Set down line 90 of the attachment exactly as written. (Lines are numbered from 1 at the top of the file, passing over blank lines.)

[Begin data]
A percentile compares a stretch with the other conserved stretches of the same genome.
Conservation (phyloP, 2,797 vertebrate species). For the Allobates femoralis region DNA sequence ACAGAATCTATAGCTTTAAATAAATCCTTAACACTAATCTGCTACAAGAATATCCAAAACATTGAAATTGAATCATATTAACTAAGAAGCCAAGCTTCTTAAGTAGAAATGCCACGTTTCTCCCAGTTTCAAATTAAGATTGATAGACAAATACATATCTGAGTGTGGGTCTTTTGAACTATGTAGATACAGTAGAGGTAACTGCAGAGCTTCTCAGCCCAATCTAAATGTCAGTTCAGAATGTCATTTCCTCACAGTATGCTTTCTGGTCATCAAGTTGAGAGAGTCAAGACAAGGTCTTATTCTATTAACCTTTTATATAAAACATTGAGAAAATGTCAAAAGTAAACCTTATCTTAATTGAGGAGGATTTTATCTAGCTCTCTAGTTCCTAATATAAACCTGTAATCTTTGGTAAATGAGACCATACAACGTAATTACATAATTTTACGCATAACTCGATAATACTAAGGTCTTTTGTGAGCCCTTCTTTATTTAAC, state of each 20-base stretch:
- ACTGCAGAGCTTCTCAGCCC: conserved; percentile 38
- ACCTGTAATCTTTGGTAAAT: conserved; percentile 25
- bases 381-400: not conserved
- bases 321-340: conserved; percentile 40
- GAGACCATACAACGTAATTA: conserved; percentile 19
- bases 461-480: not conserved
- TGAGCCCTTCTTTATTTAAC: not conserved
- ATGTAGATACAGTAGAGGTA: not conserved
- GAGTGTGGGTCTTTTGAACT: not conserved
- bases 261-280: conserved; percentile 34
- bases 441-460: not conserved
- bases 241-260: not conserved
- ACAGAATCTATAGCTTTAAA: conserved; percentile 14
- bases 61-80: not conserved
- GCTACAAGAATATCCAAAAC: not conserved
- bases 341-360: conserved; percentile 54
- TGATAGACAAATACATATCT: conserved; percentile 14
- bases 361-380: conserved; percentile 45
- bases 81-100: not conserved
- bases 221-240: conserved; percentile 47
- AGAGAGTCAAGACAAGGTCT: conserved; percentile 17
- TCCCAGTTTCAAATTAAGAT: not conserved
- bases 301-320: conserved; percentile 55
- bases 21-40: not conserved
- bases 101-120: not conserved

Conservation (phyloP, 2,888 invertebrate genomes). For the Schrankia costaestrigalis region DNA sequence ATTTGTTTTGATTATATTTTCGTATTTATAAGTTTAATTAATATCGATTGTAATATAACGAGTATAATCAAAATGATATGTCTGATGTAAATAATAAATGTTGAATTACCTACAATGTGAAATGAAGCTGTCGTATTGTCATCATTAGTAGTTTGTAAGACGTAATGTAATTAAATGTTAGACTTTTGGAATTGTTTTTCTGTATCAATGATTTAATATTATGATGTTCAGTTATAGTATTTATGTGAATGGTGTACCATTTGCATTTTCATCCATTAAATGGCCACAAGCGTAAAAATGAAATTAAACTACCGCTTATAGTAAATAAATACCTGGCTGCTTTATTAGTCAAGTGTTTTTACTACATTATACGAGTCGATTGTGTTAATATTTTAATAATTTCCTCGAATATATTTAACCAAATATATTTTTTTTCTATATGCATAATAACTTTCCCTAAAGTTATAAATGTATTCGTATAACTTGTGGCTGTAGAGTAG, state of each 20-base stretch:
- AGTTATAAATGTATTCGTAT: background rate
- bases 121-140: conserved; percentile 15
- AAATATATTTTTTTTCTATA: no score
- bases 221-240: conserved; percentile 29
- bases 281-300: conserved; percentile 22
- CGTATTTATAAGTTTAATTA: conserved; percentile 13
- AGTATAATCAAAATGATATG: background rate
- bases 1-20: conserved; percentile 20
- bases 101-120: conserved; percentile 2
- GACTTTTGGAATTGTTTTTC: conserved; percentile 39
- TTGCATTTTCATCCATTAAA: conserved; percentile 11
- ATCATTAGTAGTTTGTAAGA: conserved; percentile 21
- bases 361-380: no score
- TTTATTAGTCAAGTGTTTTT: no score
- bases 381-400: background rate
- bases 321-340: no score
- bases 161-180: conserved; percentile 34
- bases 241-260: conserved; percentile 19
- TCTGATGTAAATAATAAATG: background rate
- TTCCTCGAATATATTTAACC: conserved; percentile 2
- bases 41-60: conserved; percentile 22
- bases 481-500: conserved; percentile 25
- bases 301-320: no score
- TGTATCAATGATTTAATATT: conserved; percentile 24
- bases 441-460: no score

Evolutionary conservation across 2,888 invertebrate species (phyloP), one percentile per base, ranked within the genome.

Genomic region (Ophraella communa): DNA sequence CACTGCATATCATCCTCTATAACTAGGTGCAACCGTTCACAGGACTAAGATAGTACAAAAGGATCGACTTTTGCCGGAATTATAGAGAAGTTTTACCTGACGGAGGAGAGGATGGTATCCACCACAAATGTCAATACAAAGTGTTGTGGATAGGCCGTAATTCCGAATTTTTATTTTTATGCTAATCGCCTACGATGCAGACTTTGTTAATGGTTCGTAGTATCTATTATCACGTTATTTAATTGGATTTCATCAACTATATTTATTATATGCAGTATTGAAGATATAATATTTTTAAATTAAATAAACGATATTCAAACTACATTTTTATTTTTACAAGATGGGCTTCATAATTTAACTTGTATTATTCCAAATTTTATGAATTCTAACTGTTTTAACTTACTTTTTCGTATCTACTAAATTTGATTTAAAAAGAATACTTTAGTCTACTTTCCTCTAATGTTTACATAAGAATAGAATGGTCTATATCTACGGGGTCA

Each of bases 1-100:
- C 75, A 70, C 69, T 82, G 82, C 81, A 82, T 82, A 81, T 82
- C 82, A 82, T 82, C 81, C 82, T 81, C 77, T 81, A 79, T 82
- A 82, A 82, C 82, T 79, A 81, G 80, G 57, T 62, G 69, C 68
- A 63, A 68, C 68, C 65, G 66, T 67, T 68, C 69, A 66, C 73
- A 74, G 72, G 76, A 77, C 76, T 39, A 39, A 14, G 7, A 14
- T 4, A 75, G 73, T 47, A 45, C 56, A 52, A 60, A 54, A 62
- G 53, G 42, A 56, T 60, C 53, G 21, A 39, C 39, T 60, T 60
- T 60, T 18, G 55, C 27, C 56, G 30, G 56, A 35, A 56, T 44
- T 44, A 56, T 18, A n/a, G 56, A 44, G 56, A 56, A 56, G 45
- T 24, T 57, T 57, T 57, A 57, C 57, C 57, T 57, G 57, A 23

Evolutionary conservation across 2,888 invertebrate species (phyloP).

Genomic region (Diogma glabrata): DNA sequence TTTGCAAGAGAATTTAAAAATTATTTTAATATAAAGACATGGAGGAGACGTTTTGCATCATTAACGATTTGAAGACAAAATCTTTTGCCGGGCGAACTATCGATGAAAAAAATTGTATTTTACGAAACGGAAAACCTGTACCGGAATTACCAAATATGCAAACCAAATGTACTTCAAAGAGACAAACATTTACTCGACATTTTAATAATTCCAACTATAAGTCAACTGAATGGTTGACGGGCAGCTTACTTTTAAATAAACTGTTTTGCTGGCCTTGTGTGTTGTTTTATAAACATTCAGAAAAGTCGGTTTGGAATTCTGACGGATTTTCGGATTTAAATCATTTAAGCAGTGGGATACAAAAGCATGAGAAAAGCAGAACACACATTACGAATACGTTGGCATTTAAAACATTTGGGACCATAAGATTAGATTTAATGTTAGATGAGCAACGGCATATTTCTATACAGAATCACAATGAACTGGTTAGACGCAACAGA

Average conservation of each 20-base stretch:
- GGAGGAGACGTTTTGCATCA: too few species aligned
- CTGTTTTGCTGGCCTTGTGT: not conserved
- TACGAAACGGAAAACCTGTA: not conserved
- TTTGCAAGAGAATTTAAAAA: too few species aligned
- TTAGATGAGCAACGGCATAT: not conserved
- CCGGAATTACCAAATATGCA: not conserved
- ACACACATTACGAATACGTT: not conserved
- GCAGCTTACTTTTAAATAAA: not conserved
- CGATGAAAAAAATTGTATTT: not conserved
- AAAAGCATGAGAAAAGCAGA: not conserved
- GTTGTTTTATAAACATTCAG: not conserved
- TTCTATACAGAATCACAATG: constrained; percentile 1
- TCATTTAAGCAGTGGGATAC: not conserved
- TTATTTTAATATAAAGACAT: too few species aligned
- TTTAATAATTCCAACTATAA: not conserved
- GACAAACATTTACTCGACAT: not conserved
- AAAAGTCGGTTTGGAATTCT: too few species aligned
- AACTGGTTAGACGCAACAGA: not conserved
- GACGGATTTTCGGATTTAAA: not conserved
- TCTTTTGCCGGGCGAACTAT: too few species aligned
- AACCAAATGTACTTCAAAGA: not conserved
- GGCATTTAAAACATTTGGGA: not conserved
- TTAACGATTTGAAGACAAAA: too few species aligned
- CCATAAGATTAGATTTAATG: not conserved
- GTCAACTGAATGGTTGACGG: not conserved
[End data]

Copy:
- AACCAAATGTACTTCAAAGA: not conserved